posted by saucysault at 12:44 PM on November 28, 2008


Canadian coups are both polite and orderly.

And heavily punctuated with Canada's favorite word, 'sorry'.
posted by grounded at 12:50 PM on November 28, 2008 [1 favorite]


Ha! Should have previewed. Thanks futureproof. I haven't checked on Macleans since they changed editors and focus.
posted by saucysault at 12:51 PM on November 28, 2008


AFAIK the leader of a coalition is often the leader of the party with most seats, in this case Dion.

As my link above points out, it is rumoured to have been agreed upon that he would be the PM for the time being.

The major issue concerning the Liberals after the election was whether to force Dion out and bring in a new leader immediately, or wait till a leadership convention (they went with the latter, not all happily). Yet another reason this is pretty wild.
posted by futureproof at 12:54 PM on November 28, 2008




Borden's party had the most seats before the coalition I believe

Yeah and Borden was already PM. The Unionist government was Libs and Tories who didn't want to change governments during a war. The deal wasn't really that complicated.

I suspect the PM will be a Liberal... probably someone fairly boring and non-controversial. Ralph Goodale seems reasonable and when the Liberals hold their leadership conference, I assume the coalition would either take a vote among MP's to decide the PM job or decide to dissolve the coalition and hold a new election. I suspect the tradeoff would be, Jack Layton is Deputy PM and the NDP gets a couple of important cabinet spots and Senate appointments. I suspect in this scenario, the Bloc decides on the legislative agenda.

Though, if the Liberals were really serious about a united-left coalation they would allow NDP members to vote in their leadership race. This would make the new coalition PM very strong... Wouldn't happen in a million years though.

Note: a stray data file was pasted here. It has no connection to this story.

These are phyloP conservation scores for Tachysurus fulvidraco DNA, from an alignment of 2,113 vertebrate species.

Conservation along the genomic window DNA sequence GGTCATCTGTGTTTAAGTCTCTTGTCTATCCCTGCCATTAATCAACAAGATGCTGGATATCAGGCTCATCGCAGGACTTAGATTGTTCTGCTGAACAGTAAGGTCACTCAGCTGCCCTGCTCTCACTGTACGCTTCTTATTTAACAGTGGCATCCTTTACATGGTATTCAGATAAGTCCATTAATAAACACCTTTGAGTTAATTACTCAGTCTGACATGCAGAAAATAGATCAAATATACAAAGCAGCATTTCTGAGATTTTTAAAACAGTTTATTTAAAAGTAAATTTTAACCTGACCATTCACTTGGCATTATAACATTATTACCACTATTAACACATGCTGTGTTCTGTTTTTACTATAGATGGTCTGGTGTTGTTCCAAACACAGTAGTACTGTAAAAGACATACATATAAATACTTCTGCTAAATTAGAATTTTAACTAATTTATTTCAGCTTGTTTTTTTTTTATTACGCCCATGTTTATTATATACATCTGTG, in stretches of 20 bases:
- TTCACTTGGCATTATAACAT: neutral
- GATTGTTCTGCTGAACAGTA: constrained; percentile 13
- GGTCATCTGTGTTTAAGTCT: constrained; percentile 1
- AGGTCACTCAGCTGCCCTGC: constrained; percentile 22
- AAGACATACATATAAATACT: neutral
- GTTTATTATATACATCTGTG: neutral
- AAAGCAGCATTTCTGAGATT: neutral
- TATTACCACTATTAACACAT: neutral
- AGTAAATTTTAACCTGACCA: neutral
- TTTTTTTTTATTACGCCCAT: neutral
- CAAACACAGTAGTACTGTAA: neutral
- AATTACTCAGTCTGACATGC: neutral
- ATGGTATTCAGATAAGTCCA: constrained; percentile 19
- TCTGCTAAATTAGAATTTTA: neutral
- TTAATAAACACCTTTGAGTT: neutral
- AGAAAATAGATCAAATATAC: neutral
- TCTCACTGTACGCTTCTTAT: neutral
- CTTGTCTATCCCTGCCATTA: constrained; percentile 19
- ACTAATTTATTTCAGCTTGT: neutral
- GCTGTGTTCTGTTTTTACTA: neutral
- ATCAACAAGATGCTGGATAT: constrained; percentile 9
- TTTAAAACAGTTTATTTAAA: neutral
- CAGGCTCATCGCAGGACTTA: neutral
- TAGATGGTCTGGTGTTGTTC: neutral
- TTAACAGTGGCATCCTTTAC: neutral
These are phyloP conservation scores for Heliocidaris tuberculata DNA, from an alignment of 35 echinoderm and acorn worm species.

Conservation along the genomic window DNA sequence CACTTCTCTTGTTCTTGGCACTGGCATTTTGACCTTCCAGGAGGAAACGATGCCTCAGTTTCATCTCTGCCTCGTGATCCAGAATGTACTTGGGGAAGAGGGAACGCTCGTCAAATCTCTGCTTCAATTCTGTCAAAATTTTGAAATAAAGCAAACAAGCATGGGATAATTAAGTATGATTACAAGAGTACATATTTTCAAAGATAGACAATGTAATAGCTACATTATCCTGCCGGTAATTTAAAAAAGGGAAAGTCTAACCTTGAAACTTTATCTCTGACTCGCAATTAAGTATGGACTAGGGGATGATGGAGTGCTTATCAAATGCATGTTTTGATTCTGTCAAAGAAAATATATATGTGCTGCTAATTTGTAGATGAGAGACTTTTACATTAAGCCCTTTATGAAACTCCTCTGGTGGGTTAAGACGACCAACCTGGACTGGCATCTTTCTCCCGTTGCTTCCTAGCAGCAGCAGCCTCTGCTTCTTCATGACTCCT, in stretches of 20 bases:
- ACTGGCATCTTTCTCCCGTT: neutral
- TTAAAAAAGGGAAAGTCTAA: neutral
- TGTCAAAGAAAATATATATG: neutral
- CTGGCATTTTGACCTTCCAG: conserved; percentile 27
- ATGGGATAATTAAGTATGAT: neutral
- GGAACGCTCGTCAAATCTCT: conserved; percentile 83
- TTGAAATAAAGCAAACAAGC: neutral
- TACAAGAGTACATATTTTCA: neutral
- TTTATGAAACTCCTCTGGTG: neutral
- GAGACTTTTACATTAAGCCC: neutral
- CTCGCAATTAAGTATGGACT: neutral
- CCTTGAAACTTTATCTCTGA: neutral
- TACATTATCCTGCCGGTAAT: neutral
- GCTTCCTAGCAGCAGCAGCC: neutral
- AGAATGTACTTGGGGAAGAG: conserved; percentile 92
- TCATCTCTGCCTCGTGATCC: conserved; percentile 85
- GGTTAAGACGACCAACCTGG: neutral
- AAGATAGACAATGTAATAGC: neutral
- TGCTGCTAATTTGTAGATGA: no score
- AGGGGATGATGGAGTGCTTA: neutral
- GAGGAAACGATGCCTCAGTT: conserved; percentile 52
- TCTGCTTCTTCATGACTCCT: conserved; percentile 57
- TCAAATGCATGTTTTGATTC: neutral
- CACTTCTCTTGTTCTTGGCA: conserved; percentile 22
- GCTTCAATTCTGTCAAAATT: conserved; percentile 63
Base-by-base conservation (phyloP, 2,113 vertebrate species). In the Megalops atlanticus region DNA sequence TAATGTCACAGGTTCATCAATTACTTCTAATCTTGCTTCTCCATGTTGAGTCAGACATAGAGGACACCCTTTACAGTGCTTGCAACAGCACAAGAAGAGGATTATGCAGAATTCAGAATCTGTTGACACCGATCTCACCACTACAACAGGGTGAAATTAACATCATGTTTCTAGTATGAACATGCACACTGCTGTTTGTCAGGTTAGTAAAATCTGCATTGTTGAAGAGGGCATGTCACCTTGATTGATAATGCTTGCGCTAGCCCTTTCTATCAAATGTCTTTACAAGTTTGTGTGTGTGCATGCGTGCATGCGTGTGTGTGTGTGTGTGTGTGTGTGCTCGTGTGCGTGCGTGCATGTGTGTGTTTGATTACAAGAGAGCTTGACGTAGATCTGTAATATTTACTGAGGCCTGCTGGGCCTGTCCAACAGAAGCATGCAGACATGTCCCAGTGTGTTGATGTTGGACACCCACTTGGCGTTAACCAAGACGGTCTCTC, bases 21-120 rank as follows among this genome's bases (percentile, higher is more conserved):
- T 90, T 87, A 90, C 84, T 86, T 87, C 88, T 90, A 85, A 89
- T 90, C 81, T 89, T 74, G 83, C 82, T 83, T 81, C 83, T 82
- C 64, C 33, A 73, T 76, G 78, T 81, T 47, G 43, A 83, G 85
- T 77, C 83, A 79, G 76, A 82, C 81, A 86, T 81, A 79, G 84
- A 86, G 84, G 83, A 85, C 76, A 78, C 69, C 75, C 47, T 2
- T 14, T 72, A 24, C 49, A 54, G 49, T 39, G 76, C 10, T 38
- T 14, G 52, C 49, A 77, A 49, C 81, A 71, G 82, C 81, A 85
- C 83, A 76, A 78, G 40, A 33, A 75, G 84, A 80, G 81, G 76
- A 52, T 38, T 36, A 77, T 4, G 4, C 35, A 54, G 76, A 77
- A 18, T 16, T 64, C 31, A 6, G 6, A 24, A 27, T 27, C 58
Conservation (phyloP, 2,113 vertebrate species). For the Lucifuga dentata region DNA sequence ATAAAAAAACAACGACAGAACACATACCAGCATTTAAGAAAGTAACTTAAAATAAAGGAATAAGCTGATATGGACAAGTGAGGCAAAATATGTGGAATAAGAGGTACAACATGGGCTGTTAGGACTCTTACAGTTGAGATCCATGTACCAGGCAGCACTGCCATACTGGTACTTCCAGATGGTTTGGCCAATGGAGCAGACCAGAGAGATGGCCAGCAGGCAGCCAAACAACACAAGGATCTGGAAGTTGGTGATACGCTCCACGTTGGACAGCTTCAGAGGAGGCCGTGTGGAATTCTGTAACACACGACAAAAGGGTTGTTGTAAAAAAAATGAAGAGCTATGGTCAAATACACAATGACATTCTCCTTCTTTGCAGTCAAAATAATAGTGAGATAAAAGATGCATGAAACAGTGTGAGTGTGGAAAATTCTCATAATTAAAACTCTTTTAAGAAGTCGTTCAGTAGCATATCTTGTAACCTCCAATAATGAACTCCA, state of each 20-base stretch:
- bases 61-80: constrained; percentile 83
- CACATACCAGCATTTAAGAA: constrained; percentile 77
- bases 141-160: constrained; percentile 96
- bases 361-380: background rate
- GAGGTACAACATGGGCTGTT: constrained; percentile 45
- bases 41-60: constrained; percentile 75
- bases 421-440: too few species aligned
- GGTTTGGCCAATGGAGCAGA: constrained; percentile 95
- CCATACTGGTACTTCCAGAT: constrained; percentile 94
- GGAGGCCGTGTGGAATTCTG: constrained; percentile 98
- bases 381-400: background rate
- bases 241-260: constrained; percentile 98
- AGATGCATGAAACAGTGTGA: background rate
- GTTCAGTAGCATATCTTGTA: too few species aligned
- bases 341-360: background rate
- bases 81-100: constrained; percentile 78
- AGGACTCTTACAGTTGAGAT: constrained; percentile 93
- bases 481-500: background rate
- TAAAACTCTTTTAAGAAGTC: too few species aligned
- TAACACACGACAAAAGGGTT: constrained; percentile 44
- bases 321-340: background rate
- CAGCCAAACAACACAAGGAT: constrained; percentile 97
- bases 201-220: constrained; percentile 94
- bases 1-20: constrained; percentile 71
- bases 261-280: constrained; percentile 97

posted by Deep Dish at 12:58 PM on November 28, 2008


Rick Mercer for write-in PM candidate!
posted by CKmtl at 1:12 PM on November 28, 2008 [1 favorite]


Yes! Gilles Duceppe for PM, poutine as equalization payments!
posted by racingjs at 1:16 PM on November 28, 2008 [1 favorite]


I think it is very unlikely to happen, but if it did, Dion would become PM. He is the only candidate, that much is completely obvious.

The interesting question is, would Dion be able to swing that into a campaign to turn the May convention into a leadership review instead of a full blown leadership race. Seems like a hard bit of politics to play, but it is far more likely than defeating the government in the first place. It seems to me that if he can pull off the government change, holding onto his Liberal leadership becomes a serious possibility.
posted by Chuckles at 1:16 PM on November 28, 2008


It's still unclear who would lead a coalition, though the Canadian Press quoted a source as saying the opposition parties have agreed that Liberal Leader Stéphane Dion would lead the government for the next few months.

Source: The CBC
posted by Deep Dish at 1:21 PM on November 28, 2008


From the "dropped" link above:
The Liberals were taking the prospect of a coalition so seriously that some MPs were privately discussing ways to dump Stephane Dion as leader without waiting for their party's scheduled May 2 leadership vote.
The entire reason for this is my above observation. If Dion becomes Prime Minister, he will be hard to unseat, so the idiot backwards thinking wing of the Liberal party needs to get rid of him first.
posted by Chuckles at 1:25 PM on November 28, 2008


A brilliant plan, as always... place an impotent coalition in charge of the country during a global economic downturn, pissing off the public and paving the way for a Conservative majority in the next election.
posted by Krrrlson at 1:27 PM on November 28, 2008


What is the public sentiment here? How is this being spun? I'm guessing the only people who will be pissed are those who vote for the Conservatives. Most papers point out that the Conservative bill was obnoxious, and more about politics than about helping the economy.

And yeah, the Liberals need to stop with all the back room shit. Their party seems to be full of fat cats.
posted by chunking express at 1:31 PM on November 28, 2008


I have a sadness - the first link has been updated since this was posted, and I can't find Chrétien's joke now.

Deep deficits, here we come!

Deficit spending is a good thing in a recession - it mitigates the fall in demand and stimulates the economy.

Also, one of the links is simply wrong: there is no way that Rae "created" the recession of the early 1990s - a recession which affected the whole world. Ontario is a great and beautiful place, but we're just not that economically powerful. It's like claiming that Harper sneezed and make Hurricane Ike happen.